buying advice: iBooks on average faster than PowerBooks

Discussion in 'Buying Tips, Advice and Discussion (archive)' started by mellow2bits, Jun 6, 2005.

  1. mellow2bits macrumors member

    Jun 6, 2005
    Anyone choosing between an iBook and a PowerBook, consider the operational cost of the notebook compared to performance (i.e. consider the value of your money):

    Sure Powerbooks are faster than iBooks, but they are also significantly more expensive. When you buy an iBook, you can on average write it off in about 2 years. When you buy a PowerBook, you will have to keep it for about 3-3,5 years to get the same average cost/year as with the iBook.

    A little example: My parents both buy a notebook today. My father buys an iBook, my mother buys a PowerBook. When, after two years my father buys a new iBook, this one is faster than my mothers powerbook that she still has to keep for another year to get the same mileage (money-wise;). After three years she buys her second PowerBook, but one year later my father is already buing his third iBook (and so on). The same comparison goes for the top of the line iBook versus the 12" model. When you buy the low-end model you pay less and can buy a new one more often.

    So why is this? the answer is simple: you always pay premium for top-performance. The wisest buy is to buy the simplest model you can afford (not money-wise, but feature/performance wise). Don't get over-excited and over-loaded on features, keep as much money in your pocket as possible and write-off your laptop as quickly as possible. This way you always have the best average price/performance ratio.

    so, whenever someone asks me which 'Book to buy, my answer is: buy the slowest, simplest one you can afford. Look closely at your needs, anticipate your future use for the next year and buy an the notebook that suits the job just fine. Then replace it after about 2 years (when resale value is still relatively high) and on average you wil have better performance than when you always buy the fastest machine around but have to keep it for 3-3,5 years to reach the same operational cost.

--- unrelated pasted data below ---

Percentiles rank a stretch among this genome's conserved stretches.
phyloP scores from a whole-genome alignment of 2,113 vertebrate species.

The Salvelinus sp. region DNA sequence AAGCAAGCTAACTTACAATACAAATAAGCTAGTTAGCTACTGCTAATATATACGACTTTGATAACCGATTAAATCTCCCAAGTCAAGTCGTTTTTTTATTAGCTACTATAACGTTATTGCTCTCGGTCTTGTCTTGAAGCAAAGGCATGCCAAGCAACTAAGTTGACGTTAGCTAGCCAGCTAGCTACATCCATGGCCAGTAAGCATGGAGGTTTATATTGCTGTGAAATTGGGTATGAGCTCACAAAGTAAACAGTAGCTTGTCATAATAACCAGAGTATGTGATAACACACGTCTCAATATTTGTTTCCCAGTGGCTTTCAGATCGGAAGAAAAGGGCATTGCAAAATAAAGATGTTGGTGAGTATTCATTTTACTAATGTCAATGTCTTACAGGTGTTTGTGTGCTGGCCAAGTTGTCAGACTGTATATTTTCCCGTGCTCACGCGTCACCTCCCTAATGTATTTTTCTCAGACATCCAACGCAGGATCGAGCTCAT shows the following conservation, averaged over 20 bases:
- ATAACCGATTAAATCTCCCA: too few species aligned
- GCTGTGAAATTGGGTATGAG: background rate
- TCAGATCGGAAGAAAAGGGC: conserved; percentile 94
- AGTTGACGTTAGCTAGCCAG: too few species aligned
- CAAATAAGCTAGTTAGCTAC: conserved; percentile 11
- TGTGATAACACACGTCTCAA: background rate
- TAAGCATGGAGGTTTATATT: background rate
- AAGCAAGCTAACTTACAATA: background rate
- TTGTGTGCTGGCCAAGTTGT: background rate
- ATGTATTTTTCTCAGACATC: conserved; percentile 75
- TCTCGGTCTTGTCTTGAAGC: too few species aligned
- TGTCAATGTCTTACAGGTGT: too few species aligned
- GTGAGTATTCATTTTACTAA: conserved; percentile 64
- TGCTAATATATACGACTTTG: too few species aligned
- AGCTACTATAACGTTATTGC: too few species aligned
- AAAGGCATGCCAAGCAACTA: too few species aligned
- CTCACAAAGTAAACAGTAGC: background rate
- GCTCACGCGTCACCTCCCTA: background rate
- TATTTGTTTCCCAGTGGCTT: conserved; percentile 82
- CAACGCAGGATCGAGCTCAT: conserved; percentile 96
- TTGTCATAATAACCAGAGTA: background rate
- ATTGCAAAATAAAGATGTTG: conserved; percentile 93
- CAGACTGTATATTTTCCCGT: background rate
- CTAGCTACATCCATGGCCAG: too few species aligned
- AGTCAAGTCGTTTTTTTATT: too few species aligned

2. jaseone macrumors 65816


    Nov 7, 2004
    Houston, USA
    That makes most sense for business purposes, the average Joe Blow doesn't care too much about operating cost/year or other metrics like that.

    For personal purchases it comes down more to needs/wants vs. cost at the time of purchase, for example if they need a laptop for graphic design then a PB is more than likely a necessity, if they need a laptop just to write papers, browse the web, do email etc. then an iBooks all they need.

    Your analogy is an interesting one thoughgh, I just don't fully agree with it that's all! :)
  3. Artful Dodger macrumors 68020

    Artful Dodger

    May 28, 2004
    In a false sense of reality...My Mind!
    Hi, I think if your time is important then the extra money is well spent. Also before you think different see my sig. I bought an iBook since at the time it was to close to choose and I went for the cheaper method. Now the but, if I was doing work at a medium to heavy flow I would get the PB 15" that offers some extras (back to time is money and working from home counts a lot) it would even out if not surpass the cheaper method.
    For the average person I "fully agree with you" and as for the above average then hey go for it since the cost will balance out. :)
  4. CanadaRAM macrumors G5


    Oct 11, 2004
    On the Left Coast - Victoria BC Canada
    Yup. And on a 5 year average, I'm actually smarter than I am right now... :D
  5. Mitthrawnuruodo Moderator emeritus


    Mar 10, 2004
    Bergen, Norway
    I totally agree... but if you really want to save a bundle, do the same comparison with yearly Mac mini purchases (with one very long lasting cheap 17" or even more expensive 20" LCD, a once bought Apple Keyboard) to a new 17" iMac every tree years or even a 20" every four years...
  6. njmac macrumors 68000


    Jan 6, 2004
    that is an interesting idea. But if you work in a business that introduces new apps frequently then you need to future proof a little. For instance if you work in motion graphics, you buy a computer that works with After Effects (just making it) then a program like Motion comes out and you lose out on the time-saving workflow of Motion because you can't run it unless you have a better computer.
  7. mellow2bits thread starter macrumors member

    Jun 6, 2005
    mac mini

    You must have read the last paragraph in my post that I deleted just before submitting it. That was exactly my thought! (and Apple would be very happy to see you returning every year to buy a new mini).

    But we do seem to agree! ;) My advice is to buy the simplest Mac you can afford. I don't mean afford money-wise, but feature-wise. If your a prof. photographer then by all means max out on the meanest fastest PowerBook you can find, because you will need every last herz in that processor! But if you are a student and just need to do email, wordprocessing and browsing don't get lured into believing you need the best and the fastest. Spend your money wisely (even if you're not a business; we all want our money to last as long as possible? - or am I being too Dutch now;)) and in the end on average you'll be smarter in 5 years then you are now...
    Didn't Einstein have his best idea's in his early twenties...
    hmmm and after 30 life is like a black ski-slope: going down... rather steep :eek:
  8. doctor pangloss macrumors regular

    Dec 30, 2004
    That's because you live in Canada. Americans are on a decreasing intelligence average! Something about the water I think! :eek:

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